Leadership representations in South Korea and the United States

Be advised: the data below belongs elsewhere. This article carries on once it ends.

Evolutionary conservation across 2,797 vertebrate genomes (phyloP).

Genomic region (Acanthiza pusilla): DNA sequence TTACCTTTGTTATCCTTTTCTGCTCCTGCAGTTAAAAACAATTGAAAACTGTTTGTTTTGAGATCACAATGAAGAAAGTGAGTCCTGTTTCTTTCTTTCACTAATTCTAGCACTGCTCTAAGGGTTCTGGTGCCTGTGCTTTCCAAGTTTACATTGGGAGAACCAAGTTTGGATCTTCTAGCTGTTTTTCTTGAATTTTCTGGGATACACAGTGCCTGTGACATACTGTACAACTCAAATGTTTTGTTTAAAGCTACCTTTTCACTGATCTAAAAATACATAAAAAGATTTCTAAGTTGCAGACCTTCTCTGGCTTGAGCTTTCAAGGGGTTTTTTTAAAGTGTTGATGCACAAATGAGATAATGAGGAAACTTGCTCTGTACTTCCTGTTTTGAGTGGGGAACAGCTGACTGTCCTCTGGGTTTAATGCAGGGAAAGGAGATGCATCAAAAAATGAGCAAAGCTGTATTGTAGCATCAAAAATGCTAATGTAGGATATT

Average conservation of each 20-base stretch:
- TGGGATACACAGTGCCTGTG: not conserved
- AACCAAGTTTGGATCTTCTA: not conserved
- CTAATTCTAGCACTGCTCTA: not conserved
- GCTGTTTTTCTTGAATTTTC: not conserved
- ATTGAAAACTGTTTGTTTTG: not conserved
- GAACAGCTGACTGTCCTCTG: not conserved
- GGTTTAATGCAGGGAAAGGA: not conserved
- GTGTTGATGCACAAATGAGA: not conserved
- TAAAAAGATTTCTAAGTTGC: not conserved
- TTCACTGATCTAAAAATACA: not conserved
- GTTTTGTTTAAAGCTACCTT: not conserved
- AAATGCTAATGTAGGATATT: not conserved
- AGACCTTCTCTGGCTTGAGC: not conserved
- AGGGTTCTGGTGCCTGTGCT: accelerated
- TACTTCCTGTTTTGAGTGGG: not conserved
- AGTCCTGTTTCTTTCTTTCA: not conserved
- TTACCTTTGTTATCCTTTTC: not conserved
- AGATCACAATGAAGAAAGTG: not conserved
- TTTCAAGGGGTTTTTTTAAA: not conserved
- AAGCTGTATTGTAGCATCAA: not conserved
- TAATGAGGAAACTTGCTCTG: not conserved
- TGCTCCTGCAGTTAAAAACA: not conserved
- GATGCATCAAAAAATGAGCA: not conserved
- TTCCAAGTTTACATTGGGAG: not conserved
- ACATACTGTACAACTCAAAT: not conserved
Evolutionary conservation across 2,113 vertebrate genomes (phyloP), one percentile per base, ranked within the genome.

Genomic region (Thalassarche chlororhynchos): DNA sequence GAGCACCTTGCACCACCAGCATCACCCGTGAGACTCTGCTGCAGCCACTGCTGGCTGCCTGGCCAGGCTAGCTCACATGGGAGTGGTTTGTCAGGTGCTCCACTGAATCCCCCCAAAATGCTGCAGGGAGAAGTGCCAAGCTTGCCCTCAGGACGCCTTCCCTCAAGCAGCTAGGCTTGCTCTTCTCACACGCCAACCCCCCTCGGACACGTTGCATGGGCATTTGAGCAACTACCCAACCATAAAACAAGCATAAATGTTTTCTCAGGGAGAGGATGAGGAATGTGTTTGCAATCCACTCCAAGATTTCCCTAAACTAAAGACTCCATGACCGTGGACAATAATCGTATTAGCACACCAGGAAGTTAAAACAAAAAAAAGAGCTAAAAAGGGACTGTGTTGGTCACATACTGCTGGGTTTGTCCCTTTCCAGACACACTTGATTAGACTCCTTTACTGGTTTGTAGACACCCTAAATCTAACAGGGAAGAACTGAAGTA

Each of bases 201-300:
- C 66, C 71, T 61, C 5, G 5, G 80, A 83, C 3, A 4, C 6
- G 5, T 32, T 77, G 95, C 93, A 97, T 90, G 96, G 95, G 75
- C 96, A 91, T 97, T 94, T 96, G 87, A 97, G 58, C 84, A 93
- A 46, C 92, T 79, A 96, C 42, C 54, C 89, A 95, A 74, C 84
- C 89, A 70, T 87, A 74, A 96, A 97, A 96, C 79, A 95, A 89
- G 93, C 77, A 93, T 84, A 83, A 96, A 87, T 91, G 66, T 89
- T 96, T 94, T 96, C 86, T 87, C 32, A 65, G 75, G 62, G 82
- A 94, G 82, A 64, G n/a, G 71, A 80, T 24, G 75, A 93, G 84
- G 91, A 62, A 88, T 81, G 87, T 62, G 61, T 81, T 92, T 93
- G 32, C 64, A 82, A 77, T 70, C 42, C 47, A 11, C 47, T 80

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Numerous studies have shown that culture is a critical factor affecting leadership perceptions. Although these studies provide useful information about cultural differences, they overlook the fundamental difference between East Asians and Westerners, a holistic view versus an analytic view. In addition, these studies are based on methodologies in which verbal or pictorial stimuli are presented by researchers under conditions of high capacity, which does not allow other representational differences to be observed. This study investigates leadership representations in South Korea and the United States based on hypotheses about fundamental differences in social cognitive processing among South Koreans and Americans, as revealed in spontaneously generated visual productions. The results suggest that South Koreans have a holistic view, whereas Americans have an analytic view of leadership representations. Implications and future directions for research on cultural differences in leadership representations are discussed.